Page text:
"If we assume the shoe was Sarah's, taking into account the hair and fibres, then in my opinion, there is extremely strong support of an association between Sarah and the van."

Mr Langdale raised the question of whether the hair could have been mistakenly transferred to Whiting's top during transit, storage or the analysis process.

The jury heard a bag holding two hairbrushes from the Payne family home was among 55 items transported to the laboratory by a police officer at the same time as the red sweatshirt and some hair had escaped from its sealed bag.

The court heard it was analysed and found to be that of Sarah's sister, Charlotte.

Mr Chapman said: "I thought it was very unlikely the hair had been transferred from the hair brush packaging on to the sweatshirt as opposed to being on the sweatshirt all along."

The court had earlier been told how the team of scientists spent a year-and-a-half amassing and testing the forensic evidence.

Twenty lever-arch files were filled with hundreds of pages of notes by the team from the Forensic Science Service Laboratory in London.

Mr Chapman explained the group's first task was to formally identify Sarah's body when it was discovered in a field near Pulborough, 16 days after she had gone missing from the lane 21 miles away.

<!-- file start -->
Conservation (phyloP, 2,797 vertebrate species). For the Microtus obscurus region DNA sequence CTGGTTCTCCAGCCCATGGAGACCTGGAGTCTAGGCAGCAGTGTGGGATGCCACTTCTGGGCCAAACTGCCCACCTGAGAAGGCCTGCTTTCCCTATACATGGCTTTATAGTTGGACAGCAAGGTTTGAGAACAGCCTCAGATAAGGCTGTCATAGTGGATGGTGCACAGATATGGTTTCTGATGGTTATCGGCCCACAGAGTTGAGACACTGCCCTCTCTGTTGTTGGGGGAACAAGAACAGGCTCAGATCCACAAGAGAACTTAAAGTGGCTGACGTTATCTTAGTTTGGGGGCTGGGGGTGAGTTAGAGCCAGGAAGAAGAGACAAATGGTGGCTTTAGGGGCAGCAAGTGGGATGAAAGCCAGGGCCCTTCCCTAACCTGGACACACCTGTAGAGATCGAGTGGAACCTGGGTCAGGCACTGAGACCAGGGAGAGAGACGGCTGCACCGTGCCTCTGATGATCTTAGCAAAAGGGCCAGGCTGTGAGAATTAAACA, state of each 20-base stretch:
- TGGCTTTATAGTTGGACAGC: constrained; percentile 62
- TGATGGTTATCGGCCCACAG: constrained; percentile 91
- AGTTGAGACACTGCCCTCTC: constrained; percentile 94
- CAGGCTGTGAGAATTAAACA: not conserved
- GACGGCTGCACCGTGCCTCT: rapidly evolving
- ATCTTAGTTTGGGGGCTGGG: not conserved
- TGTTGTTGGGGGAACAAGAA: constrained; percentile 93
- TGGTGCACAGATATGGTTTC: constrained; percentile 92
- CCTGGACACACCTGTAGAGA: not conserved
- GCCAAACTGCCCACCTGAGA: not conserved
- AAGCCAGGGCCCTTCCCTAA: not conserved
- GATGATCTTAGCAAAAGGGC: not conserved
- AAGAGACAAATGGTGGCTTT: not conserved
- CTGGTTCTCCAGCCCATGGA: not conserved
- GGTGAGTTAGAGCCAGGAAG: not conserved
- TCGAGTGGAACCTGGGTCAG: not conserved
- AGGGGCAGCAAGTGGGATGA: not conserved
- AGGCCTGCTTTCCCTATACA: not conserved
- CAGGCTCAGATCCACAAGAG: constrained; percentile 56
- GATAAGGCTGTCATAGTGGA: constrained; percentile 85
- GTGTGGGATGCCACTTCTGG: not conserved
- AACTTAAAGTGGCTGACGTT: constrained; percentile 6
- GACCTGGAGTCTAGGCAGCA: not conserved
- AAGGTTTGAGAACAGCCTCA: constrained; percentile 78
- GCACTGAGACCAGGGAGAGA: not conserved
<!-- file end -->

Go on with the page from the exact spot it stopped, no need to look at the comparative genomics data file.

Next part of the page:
The court was told the aim of the investigation was then to discover any links between the eight-year-old schoolgirl and the accused.

Mr Chapman said Sarah's body was initially examined to see if any traces of Whiting's DNA could be found from blood or hair.

The court heard how the material was subject to an increasingly stringent sequence of chemical and physical examinations.

First, fibres were compared side-by-side under a high-powered microscope.

Matching fibres were then subject to microspectrophotometry, in which a beam of light is shone through the thread into a computer which detects how much light of each colour is absorbed.

In the final test, dye is extracted from the fibre and chemically separated into its constituent ingredients to analyse exactly how it was manufactured.

Mr Chapman told the court the thread from the clown curtain was important because it was "particularly distinctive".

The forensic evidence-in-chief finished at 3.30pm yesterday when the court adjourned.

The trial continues.

November 29, 2001